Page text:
Korean cuisine

Korean cuisine is exquisite. Whether it’s your chimaek - spicy fried chicken with cold beer served casually - or a traditional dinner at someone’s home, you can expect bold yet comforting flavours. But no matter where you eat, it’s extremely important to follow proper dining etiquette.  

Politeness

Being polite is an important part of Korean culture. If you are eating at home, make sure you take off your shoes. When dining as a group, particularly as a guest at someone’s home, wait to eat until the eldest guest begins to eat. While eating, avoid rushing to make sure everyone is eating together and enjoying themselves. Don’t leave food on your plate at the end of the meal, except for rice; rice is a staple in Korean meals, but it’s not expected to finish every single grain served to you.

 Korean Bibimbap

Acknowledgement

Part of being polite is showing respect and honour to your host. If you are invited as a guest to dine in someone’s home, say that you are excited to have the meal before it begins. At the end, be sure to thank them for the meal.

Table manners

Your utensils will be chopsticks and a spoon - no fork, no knife. It’s important that your chopsticks and food do not end up on the table. If you need to put down your chopsticks, do not lie them across your bowl - doing so is reminiscent of part of an ancestor ceremony. And do not rest your chopsticks directly on the table; create a ‘table’ for them or lean the ‘mouth’ end on your plate. If you are eating soup or rice from a bowl, do not bring the bowl to your lips, as you would in some other cultures.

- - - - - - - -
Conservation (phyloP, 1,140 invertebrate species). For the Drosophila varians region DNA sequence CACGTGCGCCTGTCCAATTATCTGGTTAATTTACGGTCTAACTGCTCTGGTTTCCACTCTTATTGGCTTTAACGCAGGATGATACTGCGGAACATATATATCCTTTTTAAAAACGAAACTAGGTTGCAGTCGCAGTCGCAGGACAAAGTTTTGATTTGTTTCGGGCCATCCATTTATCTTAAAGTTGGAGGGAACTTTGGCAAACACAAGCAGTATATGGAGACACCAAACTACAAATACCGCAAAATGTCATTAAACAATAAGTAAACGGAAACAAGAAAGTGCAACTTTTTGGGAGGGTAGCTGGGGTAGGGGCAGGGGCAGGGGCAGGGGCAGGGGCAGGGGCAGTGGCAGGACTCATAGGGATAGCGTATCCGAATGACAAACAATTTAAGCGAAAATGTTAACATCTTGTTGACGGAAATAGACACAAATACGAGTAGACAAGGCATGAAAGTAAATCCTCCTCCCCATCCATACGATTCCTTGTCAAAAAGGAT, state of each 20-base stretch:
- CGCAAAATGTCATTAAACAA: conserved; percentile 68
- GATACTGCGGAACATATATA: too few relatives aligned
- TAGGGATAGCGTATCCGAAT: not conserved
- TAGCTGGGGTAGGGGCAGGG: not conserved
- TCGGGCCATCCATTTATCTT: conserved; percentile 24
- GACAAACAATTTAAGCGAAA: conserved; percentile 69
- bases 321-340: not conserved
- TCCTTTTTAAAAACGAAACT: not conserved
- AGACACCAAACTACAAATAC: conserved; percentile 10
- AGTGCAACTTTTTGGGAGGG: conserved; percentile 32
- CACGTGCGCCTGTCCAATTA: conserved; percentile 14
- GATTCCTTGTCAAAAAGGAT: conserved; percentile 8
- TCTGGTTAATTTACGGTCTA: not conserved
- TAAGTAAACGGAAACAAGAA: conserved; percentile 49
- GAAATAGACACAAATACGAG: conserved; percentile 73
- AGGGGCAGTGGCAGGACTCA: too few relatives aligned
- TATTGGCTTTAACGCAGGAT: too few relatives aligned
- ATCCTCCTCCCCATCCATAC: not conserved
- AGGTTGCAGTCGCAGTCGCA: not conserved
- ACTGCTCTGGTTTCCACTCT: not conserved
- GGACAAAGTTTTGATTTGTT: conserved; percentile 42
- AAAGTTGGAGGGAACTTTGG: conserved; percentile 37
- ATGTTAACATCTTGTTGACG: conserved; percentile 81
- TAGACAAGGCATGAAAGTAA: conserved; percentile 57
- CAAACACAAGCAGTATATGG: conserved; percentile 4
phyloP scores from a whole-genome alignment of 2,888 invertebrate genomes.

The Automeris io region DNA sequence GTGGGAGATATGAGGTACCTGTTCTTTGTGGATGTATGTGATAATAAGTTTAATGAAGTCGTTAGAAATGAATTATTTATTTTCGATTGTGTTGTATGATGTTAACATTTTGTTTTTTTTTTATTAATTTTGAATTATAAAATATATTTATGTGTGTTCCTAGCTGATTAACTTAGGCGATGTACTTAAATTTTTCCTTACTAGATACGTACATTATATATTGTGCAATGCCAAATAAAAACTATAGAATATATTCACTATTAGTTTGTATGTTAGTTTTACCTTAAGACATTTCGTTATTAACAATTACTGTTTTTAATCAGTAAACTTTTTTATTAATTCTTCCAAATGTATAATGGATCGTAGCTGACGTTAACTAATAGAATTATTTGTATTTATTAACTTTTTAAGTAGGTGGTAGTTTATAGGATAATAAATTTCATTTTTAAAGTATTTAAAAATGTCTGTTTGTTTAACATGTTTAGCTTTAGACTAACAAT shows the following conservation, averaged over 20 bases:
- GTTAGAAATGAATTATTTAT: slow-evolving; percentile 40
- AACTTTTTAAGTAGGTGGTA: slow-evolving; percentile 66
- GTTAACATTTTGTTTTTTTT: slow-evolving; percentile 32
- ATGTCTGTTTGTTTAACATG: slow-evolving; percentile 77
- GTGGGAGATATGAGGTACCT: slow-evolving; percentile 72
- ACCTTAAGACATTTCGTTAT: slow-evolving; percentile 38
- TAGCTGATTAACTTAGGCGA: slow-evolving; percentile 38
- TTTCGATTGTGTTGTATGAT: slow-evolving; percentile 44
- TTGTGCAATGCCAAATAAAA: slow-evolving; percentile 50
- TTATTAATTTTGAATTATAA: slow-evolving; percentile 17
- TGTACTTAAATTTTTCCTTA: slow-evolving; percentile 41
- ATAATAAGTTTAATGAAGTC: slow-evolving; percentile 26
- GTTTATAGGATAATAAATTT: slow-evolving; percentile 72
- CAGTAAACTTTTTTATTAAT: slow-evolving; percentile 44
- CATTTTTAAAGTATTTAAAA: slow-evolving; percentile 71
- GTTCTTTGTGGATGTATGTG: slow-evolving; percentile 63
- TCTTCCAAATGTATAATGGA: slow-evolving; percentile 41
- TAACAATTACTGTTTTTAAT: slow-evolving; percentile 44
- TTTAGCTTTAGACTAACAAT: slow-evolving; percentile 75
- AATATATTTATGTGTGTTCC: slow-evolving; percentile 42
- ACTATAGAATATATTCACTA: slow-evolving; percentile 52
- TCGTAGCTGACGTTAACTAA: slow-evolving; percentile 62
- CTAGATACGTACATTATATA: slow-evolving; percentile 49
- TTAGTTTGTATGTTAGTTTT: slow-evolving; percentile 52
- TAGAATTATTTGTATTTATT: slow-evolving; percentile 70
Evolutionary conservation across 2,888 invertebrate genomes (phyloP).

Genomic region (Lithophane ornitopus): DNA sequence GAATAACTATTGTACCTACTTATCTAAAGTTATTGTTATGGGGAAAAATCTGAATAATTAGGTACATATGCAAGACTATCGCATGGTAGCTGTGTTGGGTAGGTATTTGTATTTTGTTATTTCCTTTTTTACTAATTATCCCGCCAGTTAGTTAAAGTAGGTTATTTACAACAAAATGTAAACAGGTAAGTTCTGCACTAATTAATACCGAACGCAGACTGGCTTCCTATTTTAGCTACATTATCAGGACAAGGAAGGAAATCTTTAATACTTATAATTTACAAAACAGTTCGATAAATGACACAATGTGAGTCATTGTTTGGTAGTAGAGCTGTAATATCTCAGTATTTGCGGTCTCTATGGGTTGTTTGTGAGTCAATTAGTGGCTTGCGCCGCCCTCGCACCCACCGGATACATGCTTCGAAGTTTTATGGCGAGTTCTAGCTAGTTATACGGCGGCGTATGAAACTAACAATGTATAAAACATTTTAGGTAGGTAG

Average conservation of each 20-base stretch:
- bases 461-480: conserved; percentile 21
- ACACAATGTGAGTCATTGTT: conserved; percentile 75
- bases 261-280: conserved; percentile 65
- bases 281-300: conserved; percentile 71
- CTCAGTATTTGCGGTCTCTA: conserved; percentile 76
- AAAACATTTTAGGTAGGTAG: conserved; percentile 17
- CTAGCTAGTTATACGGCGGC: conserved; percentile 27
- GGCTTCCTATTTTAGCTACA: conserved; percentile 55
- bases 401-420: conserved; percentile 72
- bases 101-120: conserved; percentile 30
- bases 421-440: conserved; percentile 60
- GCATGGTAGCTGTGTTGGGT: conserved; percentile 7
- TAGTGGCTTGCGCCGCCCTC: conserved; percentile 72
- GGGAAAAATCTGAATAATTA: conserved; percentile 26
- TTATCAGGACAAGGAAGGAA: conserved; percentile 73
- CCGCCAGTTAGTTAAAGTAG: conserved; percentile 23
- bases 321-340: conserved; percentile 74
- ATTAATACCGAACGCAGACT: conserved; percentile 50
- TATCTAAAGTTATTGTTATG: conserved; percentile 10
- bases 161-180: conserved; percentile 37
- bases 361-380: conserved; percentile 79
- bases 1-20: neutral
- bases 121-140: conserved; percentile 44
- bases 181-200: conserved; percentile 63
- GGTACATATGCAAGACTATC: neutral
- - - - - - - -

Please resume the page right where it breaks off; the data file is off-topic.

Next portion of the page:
Chopsticks etiquette

Drinks have their own set of customs as well. If you want to refill your glass, refill others’ glasses first, especially those of guests who are more senior than you. If you are offered alcohol, it is rude to refuse it. Remember to pace yourself to stay responsible! And if someone offers to pour you a drink, hold the cup with both hands as you accept it.

Alcohol etiquette in Korea, photo by Graham Hills

Restaurant Dining

It’s common to eat at shared tables. In this situation, you are not expected to actually eat together. Act as if you were seated at separate tables, unless everyone wants to chat together as a group. At the end of the meal, you won’t be expected to tip. But if you feel obliged to do so, 5% is appropriate.